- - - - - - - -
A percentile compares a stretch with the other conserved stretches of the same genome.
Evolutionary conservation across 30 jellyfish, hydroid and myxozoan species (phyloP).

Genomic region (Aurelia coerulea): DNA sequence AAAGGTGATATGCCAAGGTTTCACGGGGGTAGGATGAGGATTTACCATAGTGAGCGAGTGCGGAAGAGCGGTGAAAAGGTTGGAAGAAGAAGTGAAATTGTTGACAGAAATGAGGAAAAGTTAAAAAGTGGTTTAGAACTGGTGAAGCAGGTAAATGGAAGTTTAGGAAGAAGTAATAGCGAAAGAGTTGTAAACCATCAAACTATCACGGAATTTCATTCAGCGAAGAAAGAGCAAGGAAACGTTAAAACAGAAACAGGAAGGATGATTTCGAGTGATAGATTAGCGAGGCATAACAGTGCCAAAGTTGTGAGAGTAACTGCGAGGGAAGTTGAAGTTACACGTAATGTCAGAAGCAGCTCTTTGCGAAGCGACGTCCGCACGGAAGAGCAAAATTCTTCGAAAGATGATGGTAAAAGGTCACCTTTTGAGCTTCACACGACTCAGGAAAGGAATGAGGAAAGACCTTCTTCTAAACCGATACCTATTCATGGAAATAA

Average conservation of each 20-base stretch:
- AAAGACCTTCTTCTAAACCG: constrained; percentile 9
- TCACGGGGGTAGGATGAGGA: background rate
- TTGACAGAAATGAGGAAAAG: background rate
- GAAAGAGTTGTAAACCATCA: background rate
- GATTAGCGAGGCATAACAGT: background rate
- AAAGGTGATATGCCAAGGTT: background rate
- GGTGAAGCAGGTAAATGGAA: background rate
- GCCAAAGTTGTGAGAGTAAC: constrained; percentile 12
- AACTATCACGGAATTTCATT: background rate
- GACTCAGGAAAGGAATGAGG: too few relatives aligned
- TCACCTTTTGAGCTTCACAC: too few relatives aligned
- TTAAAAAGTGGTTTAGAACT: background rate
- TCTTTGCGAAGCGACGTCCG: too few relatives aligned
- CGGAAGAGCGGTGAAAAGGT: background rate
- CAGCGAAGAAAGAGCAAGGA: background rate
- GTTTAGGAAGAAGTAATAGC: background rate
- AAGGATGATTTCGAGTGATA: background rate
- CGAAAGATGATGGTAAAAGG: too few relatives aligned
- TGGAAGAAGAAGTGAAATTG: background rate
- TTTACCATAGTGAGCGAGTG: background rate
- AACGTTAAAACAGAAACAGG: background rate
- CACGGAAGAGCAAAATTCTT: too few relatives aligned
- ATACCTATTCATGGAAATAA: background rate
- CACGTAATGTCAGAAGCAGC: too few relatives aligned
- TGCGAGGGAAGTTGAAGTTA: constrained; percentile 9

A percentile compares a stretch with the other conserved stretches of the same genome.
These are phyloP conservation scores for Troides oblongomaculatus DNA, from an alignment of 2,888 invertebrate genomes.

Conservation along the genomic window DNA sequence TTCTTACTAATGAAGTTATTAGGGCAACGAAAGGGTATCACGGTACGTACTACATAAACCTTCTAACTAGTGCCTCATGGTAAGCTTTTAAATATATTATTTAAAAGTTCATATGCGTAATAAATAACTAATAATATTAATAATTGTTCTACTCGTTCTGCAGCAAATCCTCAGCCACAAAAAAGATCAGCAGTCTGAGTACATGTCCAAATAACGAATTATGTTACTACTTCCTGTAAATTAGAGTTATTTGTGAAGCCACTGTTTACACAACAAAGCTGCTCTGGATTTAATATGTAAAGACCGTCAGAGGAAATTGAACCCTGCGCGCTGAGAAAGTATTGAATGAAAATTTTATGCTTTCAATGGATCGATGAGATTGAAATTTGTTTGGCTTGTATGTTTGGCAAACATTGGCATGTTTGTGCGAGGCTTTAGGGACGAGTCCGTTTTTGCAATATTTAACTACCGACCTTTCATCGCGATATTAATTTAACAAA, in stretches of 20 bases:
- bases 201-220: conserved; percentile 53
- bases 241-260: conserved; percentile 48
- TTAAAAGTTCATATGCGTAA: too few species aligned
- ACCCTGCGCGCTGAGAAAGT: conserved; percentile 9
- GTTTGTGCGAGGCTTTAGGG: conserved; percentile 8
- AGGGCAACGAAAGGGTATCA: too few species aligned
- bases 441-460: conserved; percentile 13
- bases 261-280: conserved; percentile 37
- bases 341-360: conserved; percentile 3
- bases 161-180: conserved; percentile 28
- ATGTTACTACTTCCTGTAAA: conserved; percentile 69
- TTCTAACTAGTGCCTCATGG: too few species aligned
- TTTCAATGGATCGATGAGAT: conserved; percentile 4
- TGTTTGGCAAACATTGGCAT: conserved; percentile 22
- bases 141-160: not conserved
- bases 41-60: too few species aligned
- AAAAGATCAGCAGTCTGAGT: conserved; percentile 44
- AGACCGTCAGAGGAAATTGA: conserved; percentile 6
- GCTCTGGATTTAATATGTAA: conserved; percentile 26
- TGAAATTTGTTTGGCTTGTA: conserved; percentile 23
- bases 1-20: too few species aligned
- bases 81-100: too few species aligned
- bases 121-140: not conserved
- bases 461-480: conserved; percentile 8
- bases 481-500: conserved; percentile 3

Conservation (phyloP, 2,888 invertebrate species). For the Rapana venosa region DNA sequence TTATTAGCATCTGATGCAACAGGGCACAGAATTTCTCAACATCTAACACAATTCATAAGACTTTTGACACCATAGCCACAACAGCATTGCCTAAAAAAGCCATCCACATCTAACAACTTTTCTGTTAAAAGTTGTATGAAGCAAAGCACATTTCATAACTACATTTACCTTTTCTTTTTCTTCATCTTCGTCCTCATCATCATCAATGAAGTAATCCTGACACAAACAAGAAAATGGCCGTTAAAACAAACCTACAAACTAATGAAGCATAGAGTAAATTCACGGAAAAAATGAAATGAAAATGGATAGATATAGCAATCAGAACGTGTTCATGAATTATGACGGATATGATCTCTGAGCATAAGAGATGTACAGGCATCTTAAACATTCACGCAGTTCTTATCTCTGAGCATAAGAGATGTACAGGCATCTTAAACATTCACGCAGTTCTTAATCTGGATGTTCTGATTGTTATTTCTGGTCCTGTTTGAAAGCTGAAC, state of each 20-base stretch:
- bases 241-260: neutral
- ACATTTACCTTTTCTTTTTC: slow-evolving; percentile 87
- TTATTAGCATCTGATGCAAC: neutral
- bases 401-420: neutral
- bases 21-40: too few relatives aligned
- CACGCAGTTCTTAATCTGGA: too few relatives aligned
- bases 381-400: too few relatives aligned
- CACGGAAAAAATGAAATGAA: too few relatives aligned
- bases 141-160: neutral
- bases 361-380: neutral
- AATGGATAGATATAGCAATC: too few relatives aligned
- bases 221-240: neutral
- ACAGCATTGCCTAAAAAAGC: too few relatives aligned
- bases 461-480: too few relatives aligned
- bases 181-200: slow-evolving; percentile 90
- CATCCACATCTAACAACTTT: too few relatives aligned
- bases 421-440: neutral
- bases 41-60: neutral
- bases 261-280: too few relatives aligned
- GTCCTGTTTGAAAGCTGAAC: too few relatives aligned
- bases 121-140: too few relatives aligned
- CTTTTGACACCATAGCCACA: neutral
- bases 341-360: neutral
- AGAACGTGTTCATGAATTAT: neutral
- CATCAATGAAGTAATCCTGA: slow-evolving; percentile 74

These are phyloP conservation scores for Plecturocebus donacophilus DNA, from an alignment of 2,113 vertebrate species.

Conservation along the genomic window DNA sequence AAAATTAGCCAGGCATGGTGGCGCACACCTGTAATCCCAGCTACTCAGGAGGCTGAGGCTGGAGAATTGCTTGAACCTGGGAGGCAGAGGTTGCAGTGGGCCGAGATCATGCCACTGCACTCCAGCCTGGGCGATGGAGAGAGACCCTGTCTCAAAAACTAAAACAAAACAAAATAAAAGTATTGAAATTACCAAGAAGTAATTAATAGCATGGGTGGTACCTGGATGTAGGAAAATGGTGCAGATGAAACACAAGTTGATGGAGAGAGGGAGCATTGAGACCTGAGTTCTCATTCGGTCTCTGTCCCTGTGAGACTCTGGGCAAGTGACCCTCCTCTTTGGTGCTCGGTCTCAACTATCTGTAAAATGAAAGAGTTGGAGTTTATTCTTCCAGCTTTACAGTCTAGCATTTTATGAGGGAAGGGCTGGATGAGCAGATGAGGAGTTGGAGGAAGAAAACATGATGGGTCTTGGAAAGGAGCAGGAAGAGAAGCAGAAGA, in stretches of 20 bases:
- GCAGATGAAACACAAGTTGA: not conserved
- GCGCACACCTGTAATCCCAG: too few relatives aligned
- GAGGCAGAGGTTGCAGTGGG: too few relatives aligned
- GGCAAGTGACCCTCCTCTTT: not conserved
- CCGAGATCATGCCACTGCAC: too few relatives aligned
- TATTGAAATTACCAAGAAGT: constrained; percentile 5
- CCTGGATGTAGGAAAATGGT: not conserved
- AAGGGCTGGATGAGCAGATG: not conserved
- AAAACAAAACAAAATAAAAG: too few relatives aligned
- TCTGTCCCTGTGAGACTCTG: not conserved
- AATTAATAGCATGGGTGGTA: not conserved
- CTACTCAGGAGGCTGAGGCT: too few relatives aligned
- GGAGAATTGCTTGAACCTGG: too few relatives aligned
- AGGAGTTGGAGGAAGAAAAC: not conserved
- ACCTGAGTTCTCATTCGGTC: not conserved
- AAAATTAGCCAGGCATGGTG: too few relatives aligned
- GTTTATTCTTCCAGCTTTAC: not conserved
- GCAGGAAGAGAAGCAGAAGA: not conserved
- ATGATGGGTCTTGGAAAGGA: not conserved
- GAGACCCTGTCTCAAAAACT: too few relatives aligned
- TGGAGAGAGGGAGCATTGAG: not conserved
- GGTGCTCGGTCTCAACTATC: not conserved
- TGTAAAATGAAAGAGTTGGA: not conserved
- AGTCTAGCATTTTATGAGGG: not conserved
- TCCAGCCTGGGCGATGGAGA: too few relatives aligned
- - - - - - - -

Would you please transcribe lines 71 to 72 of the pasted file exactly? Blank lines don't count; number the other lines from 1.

- ACAGCATTGCCTAAAAAAGC: too few relatives aligned
- bases 461-480: too few relatives aligned